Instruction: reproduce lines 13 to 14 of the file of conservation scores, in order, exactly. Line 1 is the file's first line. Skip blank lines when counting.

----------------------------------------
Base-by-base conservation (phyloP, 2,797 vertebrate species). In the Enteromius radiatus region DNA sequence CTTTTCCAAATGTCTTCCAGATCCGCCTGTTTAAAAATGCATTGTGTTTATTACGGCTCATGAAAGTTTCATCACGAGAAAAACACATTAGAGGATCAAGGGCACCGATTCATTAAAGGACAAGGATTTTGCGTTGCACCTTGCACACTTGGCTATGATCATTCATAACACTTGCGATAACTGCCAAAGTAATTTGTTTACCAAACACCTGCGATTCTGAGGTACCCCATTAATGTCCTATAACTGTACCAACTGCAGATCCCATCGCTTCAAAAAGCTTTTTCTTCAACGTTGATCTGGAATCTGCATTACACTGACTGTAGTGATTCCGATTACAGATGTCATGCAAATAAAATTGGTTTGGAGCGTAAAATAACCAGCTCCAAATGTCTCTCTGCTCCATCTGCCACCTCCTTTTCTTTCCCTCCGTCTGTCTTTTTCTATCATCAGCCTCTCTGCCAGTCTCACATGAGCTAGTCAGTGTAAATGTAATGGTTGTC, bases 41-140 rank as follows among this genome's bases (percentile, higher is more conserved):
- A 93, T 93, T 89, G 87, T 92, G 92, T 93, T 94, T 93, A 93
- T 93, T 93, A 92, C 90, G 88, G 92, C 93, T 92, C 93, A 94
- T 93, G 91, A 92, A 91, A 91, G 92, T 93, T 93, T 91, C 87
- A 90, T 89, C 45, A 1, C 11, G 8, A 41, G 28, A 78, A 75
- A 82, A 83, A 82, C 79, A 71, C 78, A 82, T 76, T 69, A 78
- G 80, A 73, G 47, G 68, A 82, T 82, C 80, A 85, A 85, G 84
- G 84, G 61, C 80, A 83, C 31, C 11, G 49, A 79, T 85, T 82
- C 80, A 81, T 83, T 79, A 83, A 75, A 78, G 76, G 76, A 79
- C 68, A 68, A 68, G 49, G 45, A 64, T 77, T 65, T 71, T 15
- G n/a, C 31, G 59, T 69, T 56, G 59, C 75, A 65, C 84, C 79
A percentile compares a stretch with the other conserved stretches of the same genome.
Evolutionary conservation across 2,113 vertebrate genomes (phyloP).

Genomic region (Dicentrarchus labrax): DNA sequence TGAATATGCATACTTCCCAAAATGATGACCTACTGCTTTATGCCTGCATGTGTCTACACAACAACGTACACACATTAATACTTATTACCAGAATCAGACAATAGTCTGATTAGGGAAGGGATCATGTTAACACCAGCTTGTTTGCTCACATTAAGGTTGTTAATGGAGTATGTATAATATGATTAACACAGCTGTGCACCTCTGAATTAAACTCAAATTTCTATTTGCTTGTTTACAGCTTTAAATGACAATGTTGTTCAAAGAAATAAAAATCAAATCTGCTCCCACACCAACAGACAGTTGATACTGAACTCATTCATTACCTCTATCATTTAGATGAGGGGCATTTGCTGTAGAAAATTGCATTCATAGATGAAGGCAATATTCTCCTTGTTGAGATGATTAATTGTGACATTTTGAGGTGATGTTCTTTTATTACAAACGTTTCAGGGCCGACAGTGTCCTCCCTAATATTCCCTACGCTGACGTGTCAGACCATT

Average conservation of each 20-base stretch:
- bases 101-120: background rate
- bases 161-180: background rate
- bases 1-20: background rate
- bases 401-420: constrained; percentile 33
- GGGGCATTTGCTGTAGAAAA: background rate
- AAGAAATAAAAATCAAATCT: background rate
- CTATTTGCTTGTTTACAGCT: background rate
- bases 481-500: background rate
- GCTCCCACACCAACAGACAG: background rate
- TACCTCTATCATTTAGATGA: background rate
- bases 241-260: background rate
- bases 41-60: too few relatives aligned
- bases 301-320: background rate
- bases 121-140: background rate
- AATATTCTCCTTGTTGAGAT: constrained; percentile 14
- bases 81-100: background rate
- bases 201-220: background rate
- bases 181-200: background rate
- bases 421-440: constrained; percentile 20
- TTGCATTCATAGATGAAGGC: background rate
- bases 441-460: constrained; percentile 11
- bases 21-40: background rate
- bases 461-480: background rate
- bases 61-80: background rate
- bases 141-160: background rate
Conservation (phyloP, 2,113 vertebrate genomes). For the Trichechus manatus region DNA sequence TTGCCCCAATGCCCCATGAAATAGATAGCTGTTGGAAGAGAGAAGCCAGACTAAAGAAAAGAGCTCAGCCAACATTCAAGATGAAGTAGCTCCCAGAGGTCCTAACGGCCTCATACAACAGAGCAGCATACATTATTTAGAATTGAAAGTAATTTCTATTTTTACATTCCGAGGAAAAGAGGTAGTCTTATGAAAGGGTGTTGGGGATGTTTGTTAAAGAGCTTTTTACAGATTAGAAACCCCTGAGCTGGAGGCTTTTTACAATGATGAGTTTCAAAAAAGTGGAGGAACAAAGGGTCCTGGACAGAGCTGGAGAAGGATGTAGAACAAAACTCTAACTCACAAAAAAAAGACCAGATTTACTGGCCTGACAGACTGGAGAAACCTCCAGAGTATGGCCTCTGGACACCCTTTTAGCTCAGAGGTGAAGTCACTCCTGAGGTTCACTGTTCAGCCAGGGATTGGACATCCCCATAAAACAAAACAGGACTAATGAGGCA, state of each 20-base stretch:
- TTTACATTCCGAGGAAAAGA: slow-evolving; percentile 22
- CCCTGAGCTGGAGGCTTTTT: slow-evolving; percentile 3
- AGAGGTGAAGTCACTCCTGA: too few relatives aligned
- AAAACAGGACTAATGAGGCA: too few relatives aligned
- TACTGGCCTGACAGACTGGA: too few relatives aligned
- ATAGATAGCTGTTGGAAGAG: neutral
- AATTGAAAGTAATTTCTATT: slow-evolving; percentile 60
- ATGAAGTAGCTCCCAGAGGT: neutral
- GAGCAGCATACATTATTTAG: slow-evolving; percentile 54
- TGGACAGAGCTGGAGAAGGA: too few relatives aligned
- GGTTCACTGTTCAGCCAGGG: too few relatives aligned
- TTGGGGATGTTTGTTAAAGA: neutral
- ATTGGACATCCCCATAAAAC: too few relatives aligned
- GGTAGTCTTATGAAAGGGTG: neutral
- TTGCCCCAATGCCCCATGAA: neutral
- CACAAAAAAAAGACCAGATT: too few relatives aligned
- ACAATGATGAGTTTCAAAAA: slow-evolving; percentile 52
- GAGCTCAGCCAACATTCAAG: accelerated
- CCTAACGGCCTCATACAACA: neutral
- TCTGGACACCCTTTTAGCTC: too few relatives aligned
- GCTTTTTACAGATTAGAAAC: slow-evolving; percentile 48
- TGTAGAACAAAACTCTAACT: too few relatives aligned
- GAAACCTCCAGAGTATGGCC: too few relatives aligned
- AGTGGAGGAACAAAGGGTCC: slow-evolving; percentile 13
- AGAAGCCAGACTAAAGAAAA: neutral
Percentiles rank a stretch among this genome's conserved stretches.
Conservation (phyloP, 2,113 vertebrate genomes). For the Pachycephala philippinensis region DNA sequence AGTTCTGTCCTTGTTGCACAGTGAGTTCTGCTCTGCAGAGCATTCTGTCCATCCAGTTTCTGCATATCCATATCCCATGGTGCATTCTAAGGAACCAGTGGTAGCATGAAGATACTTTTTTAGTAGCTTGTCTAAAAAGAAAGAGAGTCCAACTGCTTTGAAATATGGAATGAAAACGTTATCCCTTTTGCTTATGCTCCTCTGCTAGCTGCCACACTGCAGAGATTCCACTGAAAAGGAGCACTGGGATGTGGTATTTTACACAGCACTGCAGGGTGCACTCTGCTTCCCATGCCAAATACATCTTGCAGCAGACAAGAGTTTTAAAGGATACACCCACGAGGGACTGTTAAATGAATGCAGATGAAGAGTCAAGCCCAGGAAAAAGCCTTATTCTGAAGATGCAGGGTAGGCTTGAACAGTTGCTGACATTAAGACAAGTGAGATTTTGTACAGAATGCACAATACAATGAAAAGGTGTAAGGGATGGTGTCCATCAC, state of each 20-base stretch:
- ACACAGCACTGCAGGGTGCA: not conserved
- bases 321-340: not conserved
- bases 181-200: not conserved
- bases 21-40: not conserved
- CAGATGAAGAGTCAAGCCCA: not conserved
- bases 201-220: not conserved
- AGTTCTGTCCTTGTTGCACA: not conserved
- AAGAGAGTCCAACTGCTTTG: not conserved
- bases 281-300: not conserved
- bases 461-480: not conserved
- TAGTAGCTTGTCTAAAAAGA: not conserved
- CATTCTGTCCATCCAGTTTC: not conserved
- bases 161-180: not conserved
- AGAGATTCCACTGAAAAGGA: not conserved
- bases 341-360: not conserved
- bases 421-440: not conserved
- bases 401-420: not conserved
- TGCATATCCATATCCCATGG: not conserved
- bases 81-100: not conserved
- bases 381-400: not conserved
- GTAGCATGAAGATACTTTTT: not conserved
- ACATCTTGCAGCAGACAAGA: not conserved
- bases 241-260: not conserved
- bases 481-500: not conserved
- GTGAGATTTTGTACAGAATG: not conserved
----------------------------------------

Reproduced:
Evolutionary conservation across 2,113 vertebrate genomes (phyloP).

Genomic region (Dicentrarchus labrax): DNA sequence TGAATATGCATACTTCCCAAAATGATGACCTACTGCTTTATGCCTGCATGTGTCTACACAACAACGTACACACATTAATACTTATTACCAGAATCAGACAATAGTCTGATTAGGGAAGGGATCATGTTAACACCAGCTTGTTTGCTCACATTAAGGTTGTTAATGGAGTATGTATAATATGATTAACACAGCTGTGCACCTCTGAATTAAACTCAAATTTCTATTTGCTTGTTTACAGCTTTAAATGACAATGTTGTTCAAAGAAATAAAAATCAAATCTGCTCCCACACCAACAGACAGTTGATACTGAACTCATTCATTACCTCTATCATTTAGATGAGGGGCATTTGCTGTAGAAAATTGCATTCATAGATGAAGGCAATATTCTCCTTGTTGAGATGATTAATTGTGACATTTTGAGGTGATGTTCTTTTATTACAAACGTTTCAGGGCCGACAGTGTCCTCCCTAATATTCCCTACGCTGACGTGTCAGACCATT